Since its 2006 release I have typically described The Santa Clause 3: The Escape Clause as a cash grab. It just seemed like everyone was making one more grab at the good Santa money. And it was a financial success, though a critical bomb. The film lacked the charm one finds in the original, charm based on the happy accident of something truly wonderful being discovered. But this year’s required viewing had made me soften. There are still funny lines that make me belly laugh like a bowl full of jelly. And the story has some edge to it in the villain of Jack Frost played by Martin Short. And loving the franchise, there is some storytelling that I just noticed for the first time this year that pays off for the fan. For example, it is only this year that I realized that the clothing choice of Neil played by Judge Reinhold in one scene tells us he has lost all his joy. His choice of a professional and drab sports coat and sweater instead of his trademark colorful sweaters that Tim Allen’s Scott Calvin constantly mocks lets you know that his character has been broken by the problems of life.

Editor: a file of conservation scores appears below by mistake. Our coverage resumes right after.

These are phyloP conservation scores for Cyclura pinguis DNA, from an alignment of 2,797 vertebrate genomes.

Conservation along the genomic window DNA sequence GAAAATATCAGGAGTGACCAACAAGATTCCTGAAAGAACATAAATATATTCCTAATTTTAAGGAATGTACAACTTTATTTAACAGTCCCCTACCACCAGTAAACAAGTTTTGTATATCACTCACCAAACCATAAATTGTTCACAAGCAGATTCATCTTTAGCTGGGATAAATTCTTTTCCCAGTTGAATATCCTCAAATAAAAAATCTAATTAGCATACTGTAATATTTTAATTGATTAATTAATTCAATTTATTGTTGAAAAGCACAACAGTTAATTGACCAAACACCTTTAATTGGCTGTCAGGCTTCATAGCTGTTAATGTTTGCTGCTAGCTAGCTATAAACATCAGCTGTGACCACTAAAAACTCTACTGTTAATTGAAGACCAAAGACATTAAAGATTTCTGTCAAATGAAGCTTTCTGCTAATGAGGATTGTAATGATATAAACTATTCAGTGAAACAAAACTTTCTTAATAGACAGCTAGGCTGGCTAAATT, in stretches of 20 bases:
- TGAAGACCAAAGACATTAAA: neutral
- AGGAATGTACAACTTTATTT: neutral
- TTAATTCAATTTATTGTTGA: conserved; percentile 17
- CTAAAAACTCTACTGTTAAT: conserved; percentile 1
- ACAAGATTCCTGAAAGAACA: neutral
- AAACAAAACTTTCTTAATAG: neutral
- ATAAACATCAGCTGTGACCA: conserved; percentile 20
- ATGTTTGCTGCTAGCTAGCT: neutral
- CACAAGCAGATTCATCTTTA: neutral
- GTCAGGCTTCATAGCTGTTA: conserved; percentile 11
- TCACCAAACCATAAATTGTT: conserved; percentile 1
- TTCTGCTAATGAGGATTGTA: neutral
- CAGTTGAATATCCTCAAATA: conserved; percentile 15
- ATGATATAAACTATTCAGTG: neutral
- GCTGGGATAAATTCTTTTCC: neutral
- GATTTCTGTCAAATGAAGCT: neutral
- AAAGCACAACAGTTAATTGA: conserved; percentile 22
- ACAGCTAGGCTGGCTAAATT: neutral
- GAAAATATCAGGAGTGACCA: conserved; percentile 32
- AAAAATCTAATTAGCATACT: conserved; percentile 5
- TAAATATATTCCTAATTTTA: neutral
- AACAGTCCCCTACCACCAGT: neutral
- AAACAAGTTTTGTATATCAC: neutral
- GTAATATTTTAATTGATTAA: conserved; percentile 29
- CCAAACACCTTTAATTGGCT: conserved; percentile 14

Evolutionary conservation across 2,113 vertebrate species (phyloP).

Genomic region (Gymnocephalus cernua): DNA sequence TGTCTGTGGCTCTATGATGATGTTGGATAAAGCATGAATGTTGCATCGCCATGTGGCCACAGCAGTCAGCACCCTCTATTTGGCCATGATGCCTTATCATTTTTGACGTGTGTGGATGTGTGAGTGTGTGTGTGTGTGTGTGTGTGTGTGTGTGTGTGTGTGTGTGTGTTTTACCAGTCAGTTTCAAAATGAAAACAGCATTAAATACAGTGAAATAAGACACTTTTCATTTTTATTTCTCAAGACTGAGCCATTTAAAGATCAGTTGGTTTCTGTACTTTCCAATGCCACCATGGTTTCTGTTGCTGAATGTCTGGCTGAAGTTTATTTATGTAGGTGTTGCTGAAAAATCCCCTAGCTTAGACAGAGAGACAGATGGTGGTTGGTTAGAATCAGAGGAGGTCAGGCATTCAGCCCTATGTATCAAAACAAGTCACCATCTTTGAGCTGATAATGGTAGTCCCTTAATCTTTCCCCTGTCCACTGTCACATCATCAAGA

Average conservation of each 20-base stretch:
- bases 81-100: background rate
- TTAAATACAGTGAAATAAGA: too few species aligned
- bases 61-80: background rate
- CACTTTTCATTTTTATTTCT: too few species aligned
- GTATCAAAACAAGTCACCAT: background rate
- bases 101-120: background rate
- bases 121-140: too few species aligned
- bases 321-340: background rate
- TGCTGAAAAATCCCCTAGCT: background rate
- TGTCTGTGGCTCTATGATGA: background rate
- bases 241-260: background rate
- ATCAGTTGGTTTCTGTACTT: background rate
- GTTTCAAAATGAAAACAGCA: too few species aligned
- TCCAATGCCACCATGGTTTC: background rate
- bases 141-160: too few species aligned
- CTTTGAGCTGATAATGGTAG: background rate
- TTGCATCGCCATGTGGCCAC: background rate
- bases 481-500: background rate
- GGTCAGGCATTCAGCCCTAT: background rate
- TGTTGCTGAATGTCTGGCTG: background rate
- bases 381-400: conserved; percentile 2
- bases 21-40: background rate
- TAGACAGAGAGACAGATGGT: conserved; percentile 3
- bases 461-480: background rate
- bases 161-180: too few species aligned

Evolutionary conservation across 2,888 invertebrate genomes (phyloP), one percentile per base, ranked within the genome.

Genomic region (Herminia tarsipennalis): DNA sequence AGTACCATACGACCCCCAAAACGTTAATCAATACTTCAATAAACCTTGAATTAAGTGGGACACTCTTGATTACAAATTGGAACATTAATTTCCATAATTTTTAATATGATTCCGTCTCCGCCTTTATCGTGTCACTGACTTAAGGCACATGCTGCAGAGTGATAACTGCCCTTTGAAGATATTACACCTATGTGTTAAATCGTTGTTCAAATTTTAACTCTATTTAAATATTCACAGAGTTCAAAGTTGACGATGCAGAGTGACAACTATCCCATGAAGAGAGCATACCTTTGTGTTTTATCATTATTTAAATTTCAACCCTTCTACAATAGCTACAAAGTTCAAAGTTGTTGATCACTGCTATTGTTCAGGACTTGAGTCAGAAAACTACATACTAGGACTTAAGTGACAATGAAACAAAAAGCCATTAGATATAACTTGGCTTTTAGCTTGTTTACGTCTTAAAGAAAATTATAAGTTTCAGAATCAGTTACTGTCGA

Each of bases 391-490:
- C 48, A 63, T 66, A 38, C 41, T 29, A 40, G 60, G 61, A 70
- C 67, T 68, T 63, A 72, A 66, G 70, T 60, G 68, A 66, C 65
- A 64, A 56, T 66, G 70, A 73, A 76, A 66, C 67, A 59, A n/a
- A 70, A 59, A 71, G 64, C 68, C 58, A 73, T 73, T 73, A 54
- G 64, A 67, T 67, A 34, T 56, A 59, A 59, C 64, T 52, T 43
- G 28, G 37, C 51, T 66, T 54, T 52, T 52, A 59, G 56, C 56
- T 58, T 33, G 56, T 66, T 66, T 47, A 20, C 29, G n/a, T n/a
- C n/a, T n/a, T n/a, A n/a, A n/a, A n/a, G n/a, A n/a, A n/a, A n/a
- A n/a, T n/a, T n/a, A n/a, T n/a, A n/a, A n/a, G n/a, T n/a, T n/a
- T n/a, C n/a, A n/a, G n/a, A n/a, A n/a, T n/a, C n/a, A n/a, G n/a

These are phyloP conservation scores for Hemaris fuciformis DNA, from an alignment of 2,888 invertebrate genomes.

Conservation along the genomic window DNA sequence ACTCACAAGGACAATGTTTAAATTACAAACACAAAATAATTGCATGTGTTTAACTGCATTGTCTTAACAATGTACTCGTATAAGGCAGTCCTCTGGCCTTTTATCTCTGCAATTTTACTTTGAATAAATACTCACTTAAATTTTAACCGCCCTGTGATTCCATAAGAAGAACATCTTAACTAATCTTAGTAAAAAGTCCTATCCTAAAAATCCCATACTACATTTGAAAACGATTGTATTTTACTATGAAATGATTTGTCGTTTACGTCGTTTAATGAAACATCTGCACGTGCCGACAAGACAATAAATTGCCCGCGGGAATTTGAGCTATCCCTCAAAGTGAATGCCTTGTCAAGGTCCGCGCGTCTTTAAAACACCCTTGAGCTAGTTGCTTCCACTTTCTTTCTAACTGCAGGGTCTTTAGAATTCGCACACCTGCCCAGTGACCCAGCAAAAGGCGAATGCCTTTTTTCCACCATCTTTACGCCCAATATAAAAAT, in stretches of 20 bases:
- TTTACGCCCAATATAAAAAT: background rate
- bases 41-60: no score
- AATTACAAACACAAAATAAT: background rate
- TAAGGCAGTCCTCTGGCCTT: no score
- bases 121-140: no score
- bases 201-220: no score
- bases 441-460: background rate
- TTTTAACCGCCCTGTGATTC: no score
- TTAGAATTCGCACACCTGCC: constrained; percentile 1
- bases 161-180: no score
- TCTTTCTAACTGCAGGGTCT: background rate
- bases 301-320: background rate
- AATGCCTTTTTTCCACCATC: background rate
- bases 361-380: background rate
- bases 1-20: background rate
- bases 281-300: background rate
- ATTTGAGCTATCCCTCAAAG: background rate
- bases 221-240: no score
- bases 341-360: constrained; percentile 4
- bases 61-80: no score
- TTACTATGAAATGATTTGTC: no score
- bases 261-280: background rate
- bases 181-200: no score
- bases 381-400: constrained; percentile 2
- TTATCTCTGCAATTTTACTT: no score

Scott Calvin in the third film of the series has problems. He has to balance the yearly rush of Christmas at the same time that Mrs. Claus nears the due date of their first child. The demands of the new head elf Curtis pulls him between family and work. To help provide relief to Mrs. Claus he brings the in-laws to the North Pole played by Alan Arkin and Ann Margret. Of course they do not approve of the toy man who has taken their daughter away to “Canada.” The pressure of keeping the Secret of Santa only adds to the pressure that Calvin feels. Finally, Jack Frost sabotages Santa’s efforts to succeed at home and work. Eventually Frost’s efforts lead to an It’s a Wonderful Life type sequence where Scott learns what would have happened to the ones he loved and himself if he had never pulled on the red coat.
There are no hidden Mickey’s in The Santa Clause 3 like we find in The Santa Clause 2. But there are scenes lifted directly from the original The Santa Clause, which really tickles me as we see them from a new perspective. Overall, this may be the most Mousey of all the movies in this franchise as it attempts to satirize the House of Mouse:
· The Meanest One of All: Jack Frost is the face of evil. No really, he is a really horrible legendary figure. He makes choices that have mortal consequences to beloved characters and he shows little to no remorse about it! The Between Kid actually screamed and yelled, “I don’t like him,” as Frost was being almost murderous. Additionally Frost is all about himself and ruins Christmas in a manner that only glorifies him and makes elves incredibly sad! Yeah kids, beware Jack Frost.